I wrote about it here and then followed up with some reactions from around the blogosphere here.
Those reactions are one thing, but the reactions that count in this particular case, are the voters and the numbers don't look good for Barack Obama.
In one week Obama went from being neck to neck with Hillary Clinton in the minds of Pennsylvania voters to being 20 percentage points behind Hillary Clinton.
That is a very large nose dive.
Hillary Clinton leads Barack Obama 48% to 44% among men (45% of likely Democratic primary voters). Among women, Clinton leads 64% to 31%.
Clinton leads 64% to 29% among white voters (82% of likely Democratic primary voters). Obama leads 79% to 18% among African American voters (14% of likely Democratic primary voters).
Clinton leads 52% to 43% among voters age 18 to 49 (50% of likely Democratic primary voters) and Clinton leads 62% to 31% among voters age 50 and older.
10% of all likely Democratic primary voters say they would never vote for Hillary Clinton in the primary and 24% of likely Democratic primary voters say they would never vote for Barack Obama in the primary.
23% of likely Democratic primary voters say that excessive exposure to Obama's advertising is causing them to support Clinton.
That is not the only poll showing the reaction from the voters to Obama's words. Rasmussen shows that 56 percent of voters nationwide disagree with his assessment and his words.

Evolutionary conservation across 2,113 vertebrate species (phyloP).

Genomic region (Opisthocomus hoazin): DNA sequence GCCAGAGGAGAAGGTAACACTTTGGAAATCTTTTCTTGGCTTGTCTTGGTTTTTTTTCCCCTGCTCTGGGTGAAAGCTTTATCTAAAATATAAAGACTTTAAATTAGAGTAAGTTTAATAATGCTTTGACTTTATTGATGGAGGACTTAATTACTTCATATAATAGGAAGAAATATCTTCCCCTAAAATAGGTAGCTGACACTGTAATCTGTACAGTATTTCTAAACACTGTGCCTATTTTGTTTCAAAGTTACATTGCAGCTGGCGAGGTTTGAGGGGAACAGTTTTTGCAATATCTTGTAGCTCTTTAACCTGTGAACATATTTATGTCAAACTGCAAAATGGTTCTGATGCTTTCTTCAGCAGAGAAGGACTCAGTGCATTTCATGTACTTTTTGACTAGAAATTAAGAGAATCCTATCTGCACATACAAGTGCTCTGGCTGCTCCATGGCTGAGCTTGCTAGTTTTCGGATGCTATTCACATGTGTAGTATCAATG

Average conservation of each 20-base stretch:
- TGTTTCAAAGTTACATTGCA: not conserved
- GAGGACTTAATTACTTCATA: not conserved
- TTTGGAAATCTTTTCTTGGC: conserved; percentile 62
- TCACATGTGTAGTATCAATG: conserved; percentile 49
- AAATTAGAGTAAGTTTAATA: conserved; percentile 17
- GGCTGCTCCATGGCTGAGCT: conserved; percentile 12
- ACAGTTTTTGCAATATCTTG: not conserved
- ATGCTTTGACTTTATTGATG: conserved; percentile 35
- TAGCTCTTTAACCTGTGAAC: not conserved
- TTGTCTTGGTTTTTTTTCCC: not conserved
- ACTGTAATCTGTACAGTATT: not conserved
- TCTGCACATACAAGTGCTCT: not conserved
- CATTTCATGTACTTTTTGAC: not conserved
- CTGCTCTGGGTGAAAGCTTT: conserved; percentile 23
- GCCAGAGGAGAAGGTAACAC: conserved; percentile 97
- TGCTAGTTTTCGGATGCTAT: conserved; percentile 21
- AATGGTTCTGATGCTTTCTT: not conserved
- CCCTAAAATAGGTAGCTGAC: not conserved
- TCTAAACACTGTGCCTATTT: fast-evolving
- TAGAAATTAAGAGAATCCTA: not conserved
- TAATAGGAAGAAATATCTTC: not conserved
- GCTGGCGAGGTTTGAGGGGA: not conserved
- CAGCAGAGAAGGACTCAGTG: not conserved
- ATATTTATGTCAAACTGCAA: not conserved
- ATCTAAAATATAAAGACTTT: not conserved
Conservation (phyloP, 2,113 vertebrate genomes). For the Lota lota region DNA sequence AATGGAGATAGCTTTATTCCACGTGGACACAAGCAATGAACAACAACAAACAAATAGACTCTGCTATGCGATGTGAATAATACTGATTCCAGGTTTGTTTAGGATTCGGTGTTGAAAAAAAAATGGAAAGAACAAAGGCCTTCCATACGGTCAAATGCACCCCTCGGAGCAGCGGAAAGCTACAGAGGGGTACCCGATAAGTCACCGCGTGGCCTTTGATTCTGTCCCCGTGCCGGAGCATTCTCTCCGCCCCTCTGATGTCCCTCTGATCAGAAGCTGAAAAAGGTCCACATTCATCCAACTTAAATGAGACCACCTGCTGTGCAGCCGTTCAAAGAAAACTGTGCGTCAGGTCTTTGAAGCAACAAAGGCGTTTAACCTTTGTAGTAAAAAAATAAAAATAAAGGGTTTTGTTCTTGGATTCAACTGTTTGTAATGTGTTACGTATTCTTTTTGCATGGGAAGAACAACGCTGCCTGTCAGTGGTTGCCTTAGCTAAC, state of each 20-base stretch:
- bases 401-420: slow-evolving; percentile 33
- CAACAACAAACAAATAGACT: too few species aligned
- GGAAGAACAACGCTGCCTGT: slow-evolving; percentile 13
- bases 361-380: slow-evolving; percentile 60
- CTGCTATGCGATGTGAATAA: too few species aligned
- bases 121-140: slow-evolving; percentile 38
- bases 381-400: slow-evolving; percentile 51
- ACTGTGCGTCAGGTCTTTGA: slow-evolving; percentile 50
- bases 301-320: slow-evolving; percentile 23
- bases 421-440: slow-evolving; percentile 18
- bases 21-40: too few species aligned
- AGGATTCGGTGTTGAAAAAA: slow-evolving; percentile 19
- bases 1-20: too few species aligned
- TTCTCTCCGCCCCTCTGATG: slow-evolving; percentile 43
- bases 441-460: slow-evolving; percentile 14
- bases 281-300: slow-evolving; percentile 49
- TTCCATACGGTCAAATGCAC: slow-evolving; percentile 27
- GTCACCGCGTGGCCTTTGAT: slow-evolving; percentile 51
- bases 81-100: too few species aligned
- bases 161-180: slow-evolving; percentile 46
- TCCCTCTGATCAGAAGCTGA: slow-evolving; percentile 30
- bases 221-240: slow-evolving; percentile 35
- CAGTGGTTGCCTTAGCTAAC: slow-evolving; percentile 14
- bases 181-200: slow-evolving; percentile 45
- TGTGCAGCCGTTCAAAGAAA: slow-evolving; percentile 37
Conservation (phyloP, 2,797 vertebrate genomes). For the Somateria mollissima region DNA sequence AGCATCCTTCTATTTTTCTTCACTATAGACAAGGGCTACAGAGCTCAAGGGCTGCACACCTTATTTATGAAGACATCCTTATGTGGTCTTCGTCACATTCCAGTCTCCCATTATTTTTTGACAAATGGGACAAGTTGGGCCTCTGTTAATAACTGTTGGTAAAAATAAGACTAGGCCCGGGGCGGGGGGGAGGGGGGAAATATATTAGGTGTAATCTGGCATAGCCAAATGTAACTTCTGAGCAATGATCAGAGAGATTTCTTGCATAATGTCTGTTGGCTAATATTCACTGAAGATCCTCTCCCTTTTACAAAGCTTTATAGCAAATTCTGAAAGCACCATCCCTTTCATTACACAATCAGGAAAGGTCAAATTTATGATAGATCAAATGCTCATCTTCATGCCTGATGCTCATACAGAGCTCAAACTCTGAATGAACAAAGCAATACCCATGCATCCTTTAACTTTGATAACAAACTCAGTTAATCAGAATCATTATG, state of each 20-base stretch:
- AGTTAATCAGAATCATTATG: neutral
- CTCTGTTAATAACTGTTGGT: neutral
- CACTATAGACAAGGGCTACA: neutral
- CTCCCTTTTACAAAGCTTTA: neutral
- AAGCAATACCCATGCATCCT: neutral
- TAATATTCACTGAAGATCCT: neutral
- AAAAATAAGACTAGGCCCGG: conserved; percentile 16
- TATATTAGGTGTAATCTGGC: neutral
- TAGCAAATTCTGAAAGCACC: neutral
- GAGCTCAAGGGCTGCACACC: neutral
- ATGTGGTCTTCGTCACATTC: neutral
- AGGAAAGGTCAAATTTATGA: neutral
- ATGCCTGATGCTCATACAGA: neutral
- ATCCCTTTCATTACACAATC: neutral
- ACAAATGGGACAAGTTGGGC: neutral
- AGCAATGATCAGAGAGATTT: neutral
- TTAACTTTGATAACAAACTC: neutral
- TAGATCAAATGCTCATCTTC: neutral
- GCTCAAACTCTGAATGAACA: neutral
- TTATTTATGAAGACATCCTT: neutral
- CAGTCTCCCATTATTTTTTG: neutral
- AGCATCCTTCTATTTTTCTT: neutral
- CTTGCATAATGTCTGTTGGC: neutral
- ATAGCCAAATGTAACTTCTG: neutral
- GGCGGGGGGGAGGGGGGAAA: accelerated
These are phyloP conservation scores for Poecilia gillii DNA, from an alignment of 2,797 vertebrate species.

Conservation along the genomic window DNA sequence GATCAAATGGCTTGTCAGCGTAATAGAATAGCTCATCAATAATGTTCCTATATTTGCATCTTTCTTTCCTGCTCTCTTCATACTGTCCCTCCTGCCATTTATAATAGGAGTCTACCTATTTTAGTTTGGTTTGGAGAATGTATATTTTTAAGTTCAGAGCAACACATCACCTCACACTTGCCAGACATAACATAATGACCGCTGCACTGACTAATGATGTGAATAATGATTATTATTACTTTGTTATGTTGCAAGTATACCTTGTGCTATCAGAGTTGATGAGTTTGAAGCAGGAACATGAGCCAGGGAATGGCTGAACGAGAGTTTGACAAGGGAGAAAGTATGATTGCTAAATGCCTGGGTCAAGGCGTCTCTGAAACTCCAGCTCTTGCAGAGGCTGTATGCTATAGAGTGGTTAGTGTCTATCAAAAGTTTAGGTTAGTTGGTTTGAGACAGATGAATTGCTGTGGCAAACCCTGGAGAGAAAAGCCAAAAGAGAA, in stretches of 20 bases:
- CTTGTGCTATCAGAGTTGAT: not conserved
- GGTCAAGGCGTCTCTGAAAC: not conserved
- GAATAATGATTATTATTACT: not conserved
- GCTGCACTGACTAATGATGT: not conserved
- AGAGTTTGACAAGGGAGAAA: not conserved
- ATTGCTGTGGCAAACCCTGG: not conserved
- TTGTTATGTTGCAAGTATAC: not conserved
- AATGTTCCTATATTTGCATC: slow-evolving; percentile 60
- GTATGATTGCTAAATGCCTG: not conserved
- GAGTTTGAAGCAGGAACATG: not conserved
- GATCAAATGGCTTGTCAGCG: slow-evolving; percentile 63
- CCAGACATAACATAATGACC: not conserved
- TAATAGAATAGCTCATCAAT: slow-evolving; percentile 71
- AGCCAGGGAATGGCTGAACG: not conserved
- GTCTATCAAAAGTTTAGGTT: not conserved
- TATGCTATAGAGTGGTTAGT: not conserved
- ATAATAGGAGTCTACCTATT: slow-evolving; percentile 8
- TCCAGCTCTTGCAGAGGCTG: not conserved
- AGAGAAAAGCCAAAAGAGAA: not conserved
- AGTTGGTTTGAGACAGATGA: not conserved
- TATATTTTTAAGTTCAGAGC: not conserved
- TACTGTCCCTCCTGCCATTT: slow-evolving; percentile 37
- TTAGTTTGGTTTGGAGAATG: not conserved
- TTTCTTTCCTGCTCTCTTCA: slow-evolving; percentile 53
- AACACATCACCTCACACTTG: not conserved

As we have pointed out before, this reaction will be seen far stronger in the general election that it will in the Democratic primaries.
Forty-five percent (45%) say that Obama’s comments reflect an elitist view of small town voters. Thirty-seven percent (37%) disagree. Republicans overwhelmingly say that the statements are elitist and most Democrats disagree. Among unaffiliated voters, 40% say they represent an elitist view while 34% disagree.
The problem this leaves for the Democratic party as a whole is that Obama has the delegate lead over Hillary Clinton and when all is said and done, it will be the superdelegates that end up being the determining factor in which candidate will be nominated to run against John McCain in the general election in November.
Hillary's argument is that Obama will not stand as much of a chance as she will going into November against McCain and from the latest controversy surrounding Obama, with Rezko, his NAFTA debacle, the Jeremiah Wright issue and now his own words caught on audio about the "middle America" voters, she may have a point and it is something the superdelegates are going to have to seriously take into consideration.